The power struggle between central and local government was the backbone of all speeches and panels. For the past couple of years Brexit has taken the focus away from devolution. The B word was uttered throughout the event but the general consensus is that councils want to get on with things and take matters into their own hands. The calls for Westminster to hand down local decision-making powers to “give us the tools to do the job” are louder than ever. As Jonathan Bartley said, the appetite to transform is growing and “the genie is out of the bottle.” Chief Executive of the LGA, Mark Lloyd put it plainly: “Our record speaks for itself. Council maintained schools deliver better results for our children. Council-run public health services are improving the health of our nation. And where councils can influence the local skills agenda, businesses can grow to play a major economic role in the nation’s future prosperity.”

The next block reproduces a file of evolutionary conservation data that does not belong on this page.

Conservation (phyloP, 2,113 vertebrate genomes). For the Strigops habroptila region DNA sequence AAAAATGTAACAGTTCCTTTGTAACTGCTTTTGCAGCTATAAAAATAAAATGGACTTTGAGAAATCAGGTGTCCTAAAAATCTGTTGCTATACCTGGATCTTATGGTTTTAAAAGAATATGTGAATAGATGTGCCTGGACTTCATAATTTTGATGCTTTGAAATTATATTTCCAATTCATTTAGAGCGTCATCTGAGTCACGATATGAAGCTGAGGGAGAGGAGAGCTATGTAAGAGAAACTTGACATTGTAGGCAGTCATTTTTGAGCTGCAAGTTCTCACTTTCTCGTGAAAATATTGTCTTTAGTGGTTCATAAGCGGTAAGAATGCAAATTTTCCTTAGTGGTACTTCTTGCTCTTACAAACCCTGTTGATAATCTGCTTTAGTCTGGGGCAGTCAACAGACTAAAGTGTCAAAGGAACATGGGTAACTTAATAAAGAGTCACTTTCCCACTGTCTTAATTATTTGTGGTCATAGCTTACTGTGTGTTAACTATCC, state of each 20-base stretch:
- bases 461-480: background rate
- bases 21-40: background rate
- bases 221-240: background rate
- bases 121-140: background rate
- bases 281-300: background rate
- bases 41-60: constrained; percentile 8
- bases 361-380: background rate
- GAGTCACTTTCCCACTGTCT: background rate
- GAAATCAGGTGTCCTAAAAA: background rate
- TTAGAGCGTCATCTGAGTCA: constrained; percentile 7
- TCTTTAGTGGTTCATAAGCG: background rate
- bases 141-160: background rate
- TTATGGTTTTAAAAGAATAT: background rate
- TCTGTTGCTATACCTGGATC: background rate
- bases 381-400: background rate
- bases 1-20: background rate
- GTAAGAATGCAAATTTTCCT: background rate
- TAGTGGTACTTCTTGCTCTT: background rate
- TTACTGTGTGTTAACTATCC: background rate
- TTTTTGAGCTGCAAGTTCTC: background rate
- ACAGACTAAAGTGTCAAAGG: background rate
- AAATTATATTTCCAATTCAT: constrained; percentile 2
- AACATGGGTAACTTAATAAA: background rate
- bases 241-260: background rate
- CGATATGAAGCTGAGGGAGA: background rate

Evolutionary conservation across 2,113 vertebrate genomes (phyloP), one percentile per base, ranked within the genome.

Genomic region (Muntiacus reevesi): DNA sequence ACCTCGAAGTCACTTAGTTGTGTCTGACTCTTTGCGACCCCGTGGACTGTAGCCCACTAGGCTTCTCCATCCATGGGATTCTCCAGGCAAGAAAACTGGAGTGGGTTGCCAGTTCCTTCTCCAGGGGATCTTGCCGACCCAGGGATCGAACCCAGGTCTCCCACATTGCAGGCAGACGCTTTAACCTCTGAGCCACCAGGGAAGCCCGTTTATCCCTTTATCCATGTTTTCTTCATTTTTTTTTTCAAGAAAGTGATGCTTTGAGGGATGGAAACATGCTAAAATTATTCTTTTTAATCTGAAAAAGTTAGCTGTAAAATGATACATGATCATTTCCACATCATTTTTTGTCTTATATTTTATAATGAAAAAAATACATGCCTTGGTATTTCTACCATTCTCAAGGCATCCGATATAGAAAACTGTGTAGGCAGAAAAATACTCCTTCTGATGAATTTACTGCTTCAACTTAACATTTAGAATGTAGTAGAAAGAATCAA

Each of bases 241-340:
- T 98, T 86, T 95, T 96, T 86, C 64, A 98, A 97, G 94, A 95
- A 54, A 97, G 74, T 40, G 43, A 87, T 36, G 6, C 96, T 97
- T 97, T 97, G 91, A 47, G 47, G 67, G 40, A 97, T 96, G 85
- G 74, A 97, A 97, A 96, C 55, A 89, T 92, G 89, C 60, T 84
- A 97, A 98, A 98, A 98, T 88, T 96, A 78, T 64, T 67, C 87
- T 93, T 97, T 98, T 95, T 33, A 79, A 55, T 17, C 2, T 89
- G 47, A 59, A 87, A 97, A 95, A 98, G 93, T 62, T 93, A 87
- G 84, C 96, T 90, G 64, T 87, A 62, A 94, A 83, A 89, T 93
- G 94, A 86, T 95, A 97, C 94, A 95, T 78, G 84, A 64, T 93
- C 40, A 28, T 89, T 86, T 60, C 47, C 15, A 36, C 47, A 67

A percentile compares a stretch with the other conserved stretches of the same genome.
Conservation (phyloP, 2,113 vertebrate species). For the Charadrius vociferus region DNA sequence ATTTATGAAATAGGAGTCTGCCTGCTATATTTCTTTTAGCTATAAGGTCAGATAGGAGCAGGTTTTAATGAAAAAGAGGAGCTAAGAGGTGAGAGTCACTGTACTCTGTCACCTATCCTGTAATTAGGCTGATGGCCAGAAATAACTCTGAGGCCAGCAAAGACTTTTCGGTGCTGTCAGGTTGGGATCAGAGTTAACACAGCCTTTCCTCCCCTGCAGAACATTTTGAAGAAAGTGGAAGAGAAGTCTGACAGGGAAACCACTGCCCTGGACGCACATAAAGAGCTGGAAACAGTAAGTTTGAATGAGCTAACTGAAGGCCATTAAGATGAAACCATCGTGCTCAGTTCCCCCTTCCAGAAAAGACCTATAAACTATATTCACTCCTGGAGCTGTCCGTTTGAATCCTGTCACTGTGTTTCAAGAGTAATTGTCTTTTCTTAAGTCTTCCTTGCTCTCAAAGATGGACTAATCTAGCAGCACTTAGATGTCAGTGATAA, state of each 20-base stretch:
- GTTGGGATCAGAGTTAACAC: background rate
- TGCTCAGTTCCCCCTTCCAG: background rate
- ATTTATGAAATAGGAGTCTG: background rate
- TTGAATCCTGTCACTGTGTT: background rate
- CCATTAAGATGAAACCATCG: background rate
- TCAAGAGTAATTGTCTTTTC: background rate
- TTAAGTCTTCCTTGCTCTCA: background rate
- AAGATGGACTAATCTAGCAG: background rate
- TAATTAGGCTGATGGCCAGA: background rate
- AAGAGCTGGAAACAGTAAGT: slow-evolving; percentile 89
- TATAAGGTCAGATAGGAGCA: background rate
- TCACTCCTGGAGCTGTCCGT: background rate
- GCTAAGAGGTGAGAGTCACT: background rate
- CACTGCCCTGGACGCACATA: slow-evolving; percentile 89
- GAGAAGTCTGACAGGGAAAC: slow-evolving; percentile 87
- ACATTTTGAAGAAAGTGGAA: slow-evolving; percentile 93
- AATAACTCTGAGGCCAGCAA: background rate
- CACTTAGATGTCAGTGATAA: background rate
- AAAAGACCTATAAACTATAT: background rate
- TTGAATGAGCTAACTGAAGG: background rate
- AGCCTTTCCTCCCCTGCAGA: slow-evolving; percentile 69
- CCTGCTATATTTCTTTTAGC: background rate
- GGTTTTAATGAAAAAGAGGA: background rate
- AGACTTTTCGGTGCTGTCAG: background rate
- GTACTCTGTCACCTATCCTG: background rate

Devolution is particularly sought in rural areas where, as reported in the LGAs the future of non-metropolitan England report, communities are at risk of being left behind post-Brexit. Brokenshire promised a spending review that helped “reset” the relationship between local and central government.
The message to government was clear, if properly funded, local councils can continue to lead their communities, reduce demand for public services and ultimately save taxpayers money.
GRANTfinder had some great discussions with local councils about external funding matters on our exhibition stand where we showcased our funding services. We look forward to seeing everyone again next year!
If you didn’t get a chance to speak to us and would like to know more about our funding support services, browse our website or get in touch now.